Cities can help protect the environment by linking up their policies on transport, energy and the built environment, according to campaigners.
The Urban Transport Group says creating connections between different sectors can create 'healthier and more liveable cities'.
The group, a network of city region transport authorities in the UK, says its report, 'Making the connections on climate' is the first attempt to draw together practical examples of how this can be done.
It showcases projects that not only either reduce carbon emissions or improve climate resilience, but also deliver wider benefits.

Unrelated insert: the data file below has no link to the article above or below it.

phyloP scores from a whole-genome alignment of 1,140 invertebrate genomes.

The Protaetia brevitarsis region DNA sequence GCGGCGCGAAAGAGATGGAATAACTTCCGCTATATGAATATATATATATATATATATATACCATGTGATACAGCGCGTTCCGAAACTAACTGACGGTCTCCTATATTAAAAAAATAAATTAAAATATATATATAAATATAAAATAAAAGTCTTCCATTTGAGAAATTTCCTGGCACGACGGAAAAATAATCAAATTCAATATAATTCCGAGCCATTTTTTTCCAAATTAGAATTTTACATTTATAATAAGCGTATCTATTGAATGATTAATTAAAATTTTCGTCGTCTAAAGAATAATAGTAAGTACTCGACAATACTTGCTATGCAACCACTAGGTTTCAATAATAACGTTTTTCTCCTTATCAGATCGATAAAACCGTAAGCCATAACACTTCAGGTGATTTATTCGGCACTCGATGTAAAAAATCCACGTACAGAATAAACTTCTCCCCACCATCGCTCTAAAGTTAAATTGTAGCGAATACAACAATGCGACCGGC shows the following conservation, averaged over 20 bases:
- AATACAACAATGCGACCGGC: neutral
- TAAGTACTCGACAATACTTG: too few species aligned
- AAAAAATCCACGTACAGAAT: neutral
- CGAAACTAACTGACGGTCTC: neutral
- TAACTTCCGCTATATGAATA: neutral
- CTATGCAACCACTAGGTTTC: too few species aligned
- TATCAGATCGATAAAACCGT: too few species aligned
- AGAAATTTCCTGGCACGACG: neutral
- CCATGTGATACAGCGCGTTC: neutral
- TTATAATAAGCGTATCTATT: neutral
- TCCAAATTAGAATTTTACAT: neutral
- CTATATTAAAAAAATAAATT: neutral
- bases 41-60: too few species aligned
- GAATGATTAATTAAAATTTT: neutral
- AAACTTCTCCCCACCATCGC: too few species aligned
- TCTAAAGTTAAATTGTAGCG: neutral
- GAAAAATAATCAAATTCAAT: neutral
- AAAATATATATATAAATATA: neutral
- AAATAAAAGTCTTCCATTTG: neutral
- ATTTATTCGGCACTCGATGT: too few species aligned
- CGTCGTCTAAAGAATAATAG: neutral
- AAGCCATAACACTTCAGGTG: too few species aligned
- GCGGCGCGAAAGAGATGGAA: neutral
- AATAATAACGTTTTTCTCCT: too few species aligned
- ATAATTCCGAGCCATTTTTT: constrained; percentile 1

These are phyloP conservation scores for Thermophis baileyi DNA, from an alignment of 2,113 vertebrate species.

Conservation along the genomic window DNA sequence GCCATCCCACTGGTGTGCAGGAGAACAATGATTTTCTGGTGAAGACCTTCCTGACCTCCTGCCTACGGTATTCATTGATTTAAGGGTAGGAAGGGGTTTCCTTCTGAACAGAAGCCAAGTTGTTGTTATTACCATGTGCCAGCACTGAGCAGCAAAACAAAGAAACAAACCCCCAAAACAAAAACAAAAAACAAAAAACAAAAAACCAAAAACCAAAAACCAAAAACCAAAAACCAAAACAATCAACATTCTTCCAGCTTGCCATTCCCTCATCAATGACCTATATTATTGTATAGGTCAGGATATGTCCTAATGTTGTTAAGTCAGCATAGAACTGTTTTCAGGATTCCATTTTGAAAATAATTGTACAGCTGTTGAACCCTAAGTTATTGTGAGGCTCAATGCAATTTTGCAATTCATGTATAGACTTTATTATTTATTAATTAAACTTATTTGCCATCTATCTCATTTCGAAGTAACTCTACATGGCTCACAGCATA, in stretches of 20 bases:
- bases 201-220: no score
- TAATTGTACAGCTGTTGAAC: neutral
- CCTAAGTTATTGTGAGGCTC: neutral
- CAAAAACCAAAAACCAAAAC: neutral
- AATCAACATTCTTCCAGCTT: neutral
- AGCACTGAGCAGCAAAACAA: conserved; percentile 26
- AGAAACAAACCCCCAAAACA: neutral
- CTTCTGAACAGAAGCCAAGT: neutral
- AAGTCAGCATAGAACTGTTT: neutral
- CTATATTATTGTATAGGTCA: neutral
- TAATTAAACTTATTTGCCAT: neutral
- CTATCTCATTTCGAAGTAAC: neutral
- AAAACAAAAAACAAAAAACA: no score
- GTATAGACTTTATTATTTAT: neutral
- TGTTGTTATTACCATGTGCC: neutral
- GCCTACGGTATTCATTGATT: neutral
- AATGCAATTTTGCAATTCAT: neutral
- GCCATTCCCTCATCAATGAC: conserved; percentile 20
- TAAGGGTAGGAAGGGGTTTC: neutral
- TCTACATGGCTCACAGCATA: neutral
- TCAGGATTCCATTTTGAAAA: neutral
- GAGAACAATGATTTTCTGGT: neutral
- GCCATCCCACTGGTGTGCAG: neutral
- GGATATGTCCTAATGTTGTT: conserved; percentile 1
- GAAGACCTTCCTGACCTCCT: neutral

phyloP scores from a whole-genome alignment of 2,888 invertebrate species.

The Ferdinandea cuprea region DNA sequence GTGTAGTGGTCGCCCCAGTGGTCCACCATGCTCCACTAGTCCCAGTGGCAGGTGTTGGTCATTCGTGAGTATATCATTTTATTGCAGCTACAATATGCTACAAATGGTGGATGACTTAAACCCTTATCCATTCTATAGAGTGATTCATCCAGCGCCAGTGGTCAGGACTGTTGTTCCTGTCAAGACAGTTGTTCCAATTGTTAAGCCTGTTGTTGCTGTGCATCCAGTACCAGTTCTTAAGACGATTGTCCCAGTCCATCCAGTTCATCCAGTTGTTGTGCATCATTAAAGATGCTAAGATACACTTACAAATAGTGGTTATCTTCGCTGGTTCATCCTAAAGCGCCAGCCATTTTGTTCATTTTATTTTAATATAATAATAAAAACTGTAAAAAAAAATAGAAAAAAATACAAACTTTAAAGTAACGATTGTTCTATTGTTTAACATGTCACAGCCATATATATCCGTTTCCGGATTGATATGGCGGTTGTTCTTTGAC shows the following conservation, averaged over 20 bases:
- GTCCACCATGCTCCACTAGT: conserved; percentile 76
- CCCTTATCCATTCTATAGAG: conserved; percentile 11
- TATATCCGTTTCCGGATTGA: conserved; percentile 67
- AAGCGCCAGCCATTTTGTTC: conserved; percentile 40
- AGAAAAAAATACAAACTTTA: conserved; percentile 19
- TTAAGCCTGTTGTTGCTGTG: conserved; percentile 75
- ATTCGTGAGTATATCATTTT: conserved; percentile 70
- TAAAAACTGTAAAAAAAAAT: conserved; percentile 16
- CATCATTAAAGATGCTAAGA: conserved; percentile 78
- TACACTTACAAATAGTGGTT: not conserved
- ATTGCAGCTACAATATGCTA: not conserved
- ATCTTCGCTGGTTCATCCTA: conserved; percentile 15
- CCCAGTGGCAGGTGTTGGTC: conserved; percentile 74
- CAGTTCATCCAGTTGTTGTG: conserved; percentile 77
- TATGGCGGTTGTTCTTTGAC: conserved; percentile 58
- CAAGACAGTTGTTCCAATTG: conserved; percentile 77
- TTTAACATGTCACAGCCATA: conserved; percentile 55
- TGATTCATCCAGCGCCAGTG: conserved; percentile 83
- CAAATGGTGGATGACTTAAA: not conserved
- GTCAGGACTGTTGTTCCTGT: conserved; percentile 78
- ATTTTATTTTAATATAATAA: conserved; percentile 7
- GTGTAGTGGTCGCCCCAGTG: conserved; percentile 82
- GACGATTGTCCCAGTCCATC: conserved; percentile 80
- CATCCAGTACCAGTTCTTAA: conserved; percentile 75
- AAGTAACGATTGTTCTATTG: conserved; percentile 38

They include hydro-powered transport interchanges, homes heated by waste heat from underground rail, green bus depots and urban pocket parks.
Stephen Edwards, chair of the Urban Transport Group and executive director of South Yorkshire Passenger Transport Executive, said: 'This report seeks to give professionals in city region transport authorities a sense of agency, and source of inspiration, on practical measures that can be taken to join the dots between transport projects, energy efficiency and adaptation to a changing climate.
'It also points the way to how cities can scale up on the connections they can make to deliver more comprehensive climate wins for cities.'